The Ballard Talisman

Wildfires destroy land and break hearts in and out of California state lines

Dealing with the effects of of the fires from hundreds of miles away

Zoe Bodovinitz, Staff Reporter

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In early October, almost every news outlet was covering the wildfires in California. Every time I turned on the news there were different stories of devastation all throughout the state. I felt awful for those Californians having their homes and memories burn down around them, but my life went on. It wasn’t until I heard the report of two more lives taken by the fire that I felt the effects of this burning anomaly.

On Oct. 8, the fire that ripped through Napa Valley reached the home of my great uncle and aunt, Charles and Sara Rippey. Charles, better known by the nickname Peach, had just turned 100-years-old in July and his wife of 75 years was 98. Their live-in nurse was there that night. The fire engulfed the house so fast she was barely able to escape before the roof came crashing down, unable to save either of them.

The Rippey’s story captured the hearts of the rest of the country. Newspapers, social medias and websites in many different states were covering the loss of the two beloved people. They became the faces of the fires. As the rest of the country met them for the first time, my family was saying goodbye.

I had just been to Napa in July to celebrate Peach’s milestone birthday with the rest of the Rippey family. We never could have imagined that only three months later we would be mourning the loss of two of our own.

When natural disasters of this magnitude occur, it seems like it’s all our country cares about for a week or so. Then life returns to how it was before and people don’t think about it again until the one-year anniversary rolls around. That’s how it’s always been for me, but this time is very different.

The people in California who lost homes and are forced to rebuild their lives will still be feeling the effects of these fires long after the rest of the country moves on. This time I’m feeling some of that same pain. In Seattle, 644 miles from Napa, I’m personally trying to cope with the tragedies that the fires caused. My family is suffering with the fact that this natural disaster all the way in another state stole the lives of our relatives.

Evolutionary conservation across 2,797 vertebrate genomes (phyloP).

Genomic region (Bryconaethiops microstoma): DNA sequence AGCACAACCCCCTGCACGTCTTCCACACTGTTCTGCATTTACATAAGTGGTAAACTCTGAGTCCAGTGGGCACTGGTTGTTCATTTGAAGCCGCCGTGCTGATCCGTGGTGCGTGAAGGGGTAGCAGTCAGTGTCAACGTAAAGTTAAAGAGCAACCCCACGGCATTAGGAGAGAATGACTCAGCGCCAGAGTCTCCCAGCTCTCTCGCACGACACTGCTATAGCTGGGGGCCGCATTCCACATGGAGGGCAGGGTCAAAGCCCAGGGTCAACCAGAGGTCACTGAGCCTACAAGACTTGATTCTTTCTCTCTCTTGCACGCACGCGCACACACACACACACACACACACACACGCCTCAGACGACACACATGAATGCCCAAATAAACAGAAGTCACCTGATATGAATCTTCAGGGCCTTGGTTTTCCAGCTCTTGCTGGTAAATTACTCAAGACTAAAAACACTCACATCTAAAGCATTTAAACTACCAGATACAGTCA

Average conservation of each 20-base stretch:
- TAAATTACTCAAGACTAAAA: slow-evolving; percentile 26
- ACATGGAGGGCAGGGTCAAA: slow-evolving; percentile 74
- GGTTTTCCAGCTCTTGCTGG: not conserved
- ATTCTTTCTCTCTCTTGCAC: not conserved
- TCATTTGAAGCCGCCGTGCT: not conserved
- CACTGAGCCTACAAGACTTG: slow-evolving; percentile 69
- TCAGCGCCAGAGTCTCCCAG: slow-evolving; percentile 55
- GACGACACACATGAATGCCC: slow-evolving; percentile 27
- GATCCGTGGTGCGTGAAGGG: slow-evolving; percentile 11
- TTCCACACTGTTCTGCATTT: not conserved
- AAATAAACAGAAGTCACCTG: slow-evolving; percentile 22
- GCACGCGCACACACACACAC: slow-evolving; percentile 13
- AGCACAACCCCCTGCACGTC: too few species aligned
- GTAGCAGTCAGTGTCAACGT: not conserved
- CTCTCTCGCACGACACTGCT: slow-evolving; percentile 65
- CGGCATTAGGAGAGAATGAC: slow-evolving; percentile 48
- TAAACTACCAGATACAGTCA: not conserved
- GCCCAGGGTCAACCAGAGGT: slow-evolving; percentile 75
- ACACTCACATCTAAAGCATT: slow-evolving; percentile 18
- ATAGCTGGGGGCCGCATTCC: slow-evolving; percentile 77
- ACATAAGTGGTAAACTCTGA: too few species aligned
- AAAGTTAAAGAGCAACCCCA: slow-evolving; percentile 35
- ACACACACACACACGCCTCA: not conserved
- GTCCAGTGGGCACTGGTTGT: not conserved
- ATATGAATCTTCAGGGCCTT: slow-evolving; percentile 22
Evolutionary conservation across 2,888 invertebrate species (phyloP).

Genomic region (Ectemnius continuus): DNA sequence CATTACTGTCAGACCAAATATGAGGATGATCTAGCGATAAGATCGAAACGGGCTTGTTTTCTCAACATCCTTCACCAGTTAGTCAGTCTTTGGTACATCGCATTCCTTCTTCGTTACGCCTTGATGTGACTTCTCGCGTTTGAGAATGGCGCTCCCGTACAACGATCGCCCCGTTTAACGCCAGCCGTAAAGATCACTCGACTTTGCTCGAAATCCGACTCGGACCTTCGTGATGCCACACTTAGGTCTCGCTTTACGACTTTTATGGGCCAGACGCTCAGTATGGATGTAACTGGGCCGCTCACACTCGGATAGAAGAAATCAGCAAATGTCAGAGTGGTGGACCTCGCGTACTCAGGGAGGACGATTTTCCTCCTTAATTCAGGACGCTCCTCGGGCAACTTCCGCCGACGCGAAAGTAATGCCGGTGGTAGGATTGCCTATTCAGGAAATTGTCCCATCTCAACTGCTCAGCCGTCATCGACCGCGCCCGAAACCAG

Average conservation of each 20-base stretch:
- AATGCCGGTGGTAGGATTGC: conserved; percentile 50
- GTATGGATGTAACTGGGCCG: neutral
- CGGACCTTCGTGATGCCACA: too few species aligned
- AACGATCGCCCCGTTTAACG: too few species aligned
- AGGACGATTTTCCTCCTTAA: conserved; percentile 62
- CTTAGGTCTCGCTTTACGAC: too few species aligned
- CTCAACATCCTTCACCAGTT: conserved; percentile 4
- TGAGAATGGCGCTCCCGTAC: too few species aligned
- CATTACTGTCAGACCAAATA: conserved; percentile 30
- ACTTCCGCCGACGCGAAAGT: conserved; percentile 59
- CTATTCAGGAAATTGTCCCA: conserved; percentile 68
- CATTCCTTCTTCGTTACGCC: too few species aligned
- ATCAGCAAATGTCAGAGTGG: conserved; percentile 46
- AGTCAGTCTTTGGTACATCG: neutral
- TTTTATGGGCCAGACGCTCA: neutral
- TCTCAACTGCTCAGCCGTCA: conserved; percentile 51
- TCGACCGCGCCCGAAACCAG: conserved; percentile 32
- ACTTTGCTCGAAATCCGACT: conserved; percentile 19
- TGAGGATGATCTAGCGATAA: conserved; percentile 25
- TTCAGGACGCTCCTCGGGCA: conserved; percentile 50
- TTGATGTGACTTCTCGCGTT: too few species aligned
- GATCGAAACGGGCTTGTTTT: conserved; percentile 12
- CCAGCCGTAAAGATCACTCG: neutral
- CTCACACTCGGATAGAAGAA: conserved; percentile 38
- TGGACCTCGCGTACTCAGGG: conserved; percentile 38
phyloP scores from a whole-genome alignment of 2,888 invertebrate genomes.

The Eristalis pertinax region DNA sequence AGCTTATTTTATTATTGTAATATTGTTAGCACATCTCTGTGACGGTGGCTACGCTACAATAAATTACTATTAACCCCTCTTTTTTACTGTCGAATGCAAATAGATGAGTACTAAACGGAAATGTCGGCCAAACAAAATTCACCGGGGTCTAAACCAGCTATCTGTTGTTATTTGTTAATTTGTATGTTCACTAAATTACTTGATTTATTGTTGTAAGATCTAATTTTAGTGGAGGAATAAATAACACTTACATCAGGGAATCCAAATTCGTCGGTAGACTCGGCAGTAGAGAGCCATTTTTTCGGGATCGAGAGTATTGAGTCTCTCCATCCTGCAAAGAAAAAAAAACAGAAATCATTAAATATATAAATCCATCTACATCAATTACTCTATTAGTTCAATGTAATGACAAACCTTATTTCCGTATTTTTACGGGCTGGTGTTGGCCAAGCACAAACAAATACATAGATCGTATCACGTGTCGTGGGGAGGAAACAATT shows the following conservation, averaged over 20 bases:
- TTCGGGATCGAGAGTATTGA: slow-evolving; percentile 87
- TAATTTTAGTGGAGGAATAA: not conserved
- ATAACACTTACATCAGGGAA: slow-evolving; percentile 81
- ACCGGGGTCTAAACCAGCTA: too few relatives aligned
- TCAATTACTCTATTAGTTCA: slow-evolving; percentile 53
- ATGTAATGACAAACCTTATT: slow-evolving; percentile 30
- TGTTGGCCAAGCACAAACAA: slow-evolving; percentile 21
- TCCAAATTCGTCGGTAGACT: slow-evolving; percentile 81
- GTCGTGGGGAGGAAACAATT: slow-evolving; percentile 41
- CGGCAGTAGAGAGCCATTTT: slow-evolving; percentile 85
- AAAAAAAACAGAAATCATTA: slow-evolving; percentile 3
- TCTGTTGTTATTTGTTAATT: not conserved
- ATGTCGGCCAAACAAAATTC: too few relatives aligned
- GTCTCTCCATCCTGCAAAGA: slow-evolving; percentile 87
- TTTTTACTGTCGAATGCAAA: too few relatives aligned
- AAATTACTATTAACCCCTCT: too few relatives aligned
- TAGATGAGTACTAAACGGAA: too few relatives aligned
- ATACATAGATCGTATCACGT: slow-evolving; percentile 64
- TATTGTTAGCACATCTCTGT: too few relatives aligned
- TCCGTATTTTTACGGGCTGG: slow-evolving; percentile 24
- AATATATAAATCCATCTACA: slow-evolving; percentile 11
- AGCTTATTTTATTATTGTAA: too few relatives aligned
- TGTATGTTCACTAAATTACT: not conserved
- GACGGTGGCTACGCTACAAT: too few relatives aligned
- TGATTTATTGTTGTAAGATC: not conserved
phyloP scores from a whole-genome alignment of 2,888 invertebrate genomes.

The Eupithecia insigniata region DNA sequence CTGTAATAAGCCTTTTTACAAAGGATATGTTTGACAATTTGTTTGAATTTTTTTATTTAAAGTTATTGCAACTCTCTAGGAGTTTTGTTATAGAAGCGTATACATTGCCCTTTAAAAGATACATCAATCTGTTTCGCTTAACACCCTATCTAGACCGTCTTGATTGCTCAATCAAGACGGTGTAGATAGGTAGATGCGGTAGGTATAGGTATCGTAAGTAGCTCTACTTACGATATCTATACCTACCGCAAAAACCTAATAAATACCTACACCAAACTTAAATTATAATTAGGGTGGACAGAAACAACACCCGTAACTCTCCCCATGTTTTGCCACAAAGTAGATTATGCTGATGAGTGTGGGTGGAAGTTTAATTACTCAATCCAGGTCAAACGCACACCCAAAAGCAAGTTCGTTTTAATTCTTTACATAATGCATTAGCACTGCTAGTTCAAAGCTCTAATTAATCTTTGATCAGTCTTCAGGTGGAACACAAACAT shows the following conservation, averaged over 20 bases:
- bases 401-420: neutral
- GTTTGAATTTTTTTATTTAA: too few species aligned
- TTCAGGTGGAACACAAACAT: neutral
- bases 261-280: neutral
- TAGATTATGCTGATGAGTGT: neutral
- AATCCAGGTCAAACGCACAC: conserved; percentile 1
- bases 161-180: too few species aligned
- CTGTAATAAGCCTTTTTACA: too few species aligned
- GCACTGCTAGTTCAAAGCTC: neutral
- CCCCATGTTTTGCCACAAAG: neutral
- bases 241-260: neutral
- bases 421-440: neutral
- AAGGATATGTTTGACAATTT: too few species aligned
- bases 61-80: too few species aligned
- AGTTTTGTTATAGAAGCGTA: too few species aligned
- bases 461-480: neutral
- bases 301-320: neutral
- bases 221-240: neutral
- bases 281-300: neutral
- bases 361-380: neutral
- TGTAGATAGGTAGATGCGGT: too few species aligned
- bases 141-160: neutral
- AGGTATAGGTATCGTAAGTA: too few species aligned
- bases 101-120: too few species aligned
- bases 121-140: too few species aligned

Being outside of California and still feeling this personal sadness because of the fires gave me a different perspective. I get emails from Twitter daily telling me what’s been trending that day, and the real grief hit me when I received one with a photo of my great aunt and uncle at the top paired with strangers tweeting how sorry they were for the couple’s family.

Never again will I brush aside a catastrophe like the California fires now that I understand that not only the people directly involved, but also people from different cities, states and even countries endure the pain caused by these horrors.

Aside from the immense amount of grief my family and I feel, I have learned through this terrible experience to always have empathy. We should all practice more empathy. Not only when tragedy strikes but everyday of our lives. This could have happened to any other family, it just happened to be mine and because of that I’m going to try to make myself a better person. I know that instead of dwelling in the sadness that we all feel now, Uncle Peach and Aunt Sara would want me and the rest of our family to look on to brighter days.

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Wildfires destroy land and break hearts in and out of California state lines